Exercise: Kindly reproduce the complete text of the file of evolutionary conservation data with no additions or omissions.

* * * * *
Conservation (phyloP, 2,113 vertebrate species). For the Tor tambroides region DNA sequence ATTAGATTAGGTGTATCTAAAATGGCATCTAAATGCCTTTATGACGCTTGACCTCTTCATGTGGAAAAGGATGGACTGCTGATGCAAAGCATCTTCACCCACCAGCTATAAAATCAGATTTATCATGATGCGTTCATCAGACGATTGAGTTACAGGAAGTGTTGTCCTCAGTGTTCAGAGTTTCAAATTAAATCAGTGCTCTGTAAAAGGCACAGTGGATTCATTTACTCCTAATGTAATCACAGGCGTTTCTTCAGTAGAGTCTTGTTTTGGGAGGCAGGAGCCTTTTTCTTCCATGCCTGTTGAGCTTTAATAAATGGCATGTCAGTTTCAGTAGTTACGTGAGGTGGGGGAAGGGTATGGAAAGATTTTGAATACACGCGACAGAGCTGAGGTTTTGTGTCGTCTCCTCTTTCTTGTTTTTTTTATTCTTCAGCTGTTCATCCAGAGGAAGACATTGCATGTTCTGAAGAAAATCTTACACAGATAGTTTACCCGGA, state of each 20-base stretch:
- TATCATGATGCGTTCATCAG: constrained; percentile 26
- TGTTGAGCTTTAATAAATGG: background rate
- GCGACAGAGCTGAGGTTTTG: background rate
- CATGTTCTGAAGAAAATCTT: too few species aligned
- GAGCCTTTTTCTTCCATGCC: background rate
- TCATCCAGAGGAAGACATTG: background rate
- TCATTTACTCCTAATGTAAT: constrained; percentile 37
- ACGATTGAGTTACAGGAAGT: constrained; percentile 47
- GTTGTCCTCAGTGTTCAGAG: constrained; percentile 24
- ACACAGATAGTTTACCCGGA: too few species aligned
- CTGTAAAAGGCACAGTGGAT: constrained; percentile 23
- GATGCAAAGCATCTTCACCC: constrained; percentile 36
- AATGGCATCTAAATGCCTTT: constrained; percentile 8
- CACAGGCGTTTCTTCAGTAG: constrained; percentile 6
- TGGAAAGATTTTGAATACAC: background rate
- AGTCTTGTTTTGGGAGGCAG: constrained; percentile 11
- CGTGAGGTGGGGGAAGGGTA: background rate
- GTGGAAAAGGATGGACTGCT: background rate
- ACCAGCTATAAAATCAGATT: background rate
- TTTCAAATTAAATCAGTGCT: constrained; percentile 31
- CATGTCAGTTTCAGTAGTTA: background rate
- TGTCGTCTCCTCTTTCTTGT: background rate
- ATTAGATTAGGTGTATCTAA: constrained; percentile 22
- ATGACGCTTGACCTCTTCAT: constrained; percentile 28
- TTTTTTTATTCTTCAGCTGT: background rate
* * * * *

Conservation (phyloP, 2,113 vertebrate species). For the Tor tambroides region DNA sequence ATTAGATTAGGTGTATCTAAAATGGCATCTAAATGCCTTTATGACGCTTGACCTCTTCATGTGGAAAAGGATGGACTGCTGATGCAAAGCATCTTCACCCACCAGCTATAAAATCAGATTTATCATGATGCGTTCATCAGACGATTGAGTTACAGGAAGTGTTGTCCTCAGTGTTCAGAGTTTCAAATTAAATCAGTGCTCTGTAAAAGGCACAGTGGATTCATTTACTCCTAATGTAATCACAGGCGTTTCTTCAGTAGAGTCTTGTTTTGGGAGGCAGGAGCCTTTTTCTTCCATGCCTGTTGAGCTTTAATAAATGGCATGTCAGTTTCAGTAGTTACGTGAGGTGGGGGAAGGGTATGGAAAGATTTTGAATACACGCGACAGAGCTGAGGTTTTGTGTCGTCTCCTCTTTCTTGTTTTTTTTATTCTTCAGCTGTTCATCCAGAGGAAGACATTGCATGTTCTGAAGAAAATCTTACACAGATAGTTTACCCGGA, state of each 20-base stretch:
- TATCATGATGCGTTCATCAG: constrained; percentile 26
- TGTTGAGCTTTAATAAATGG: background rate
- GCGACAGAGCTGAGGTTTTG: background rate
- CATGTTCTGAAGAAAATCTT: too few species aligned
- GAGCCTTTTTCTTCCATGCC: background rate
- TCATCCAGAGGAAGACATTG: background rate
- TCATTTACTCCTAATGTAAT: constrained; percentile 37
- ACGATTGAGTTACAGGAAGT: constrained; percentile 47
- GTTGTCCTCAGTGTTCAGAG: constrained; percentile 24
- ACACAGATAGTTTACCCGGA: too few species aligned
- CTGTAAAAGGCACAGTGGAT: constrained; percentile 23
- GATGCAAAGCATCTTCACCC: constrained; percentile 36
- AATGGCATCTAAATGCCTTT: constrained; percentile 8
- CACAGGCGTTTCTTCAGTAG: constrained; percentile 6
- TGGAAAGATTTTGAATACAC: background rate
- AGTCTTGTTTTGGGAGGCAG: constrained; percentile 11
- CGTGAGGTGGGGGAAGGGTA: background rate
- GTGGAAAAGGATGGACTGCT: background rate
- ACCAGCTATAAAATCAGATT: background rate
- TTTCAAATTAAATCAGTGCT: constrained; percentile 31
- CATGTCAGTTTCAGTAGTTA: background rate
- TGTCGTCTCCTCTTTCTTGT: background rate
- ATTAGATTAGGTGTATCTAA: constrained; percentile 22
- ATGACGCTTGACCTCTTCAT: constrained; percentile 28
- TTTTTTTATTCTTCAGCTGT: background rate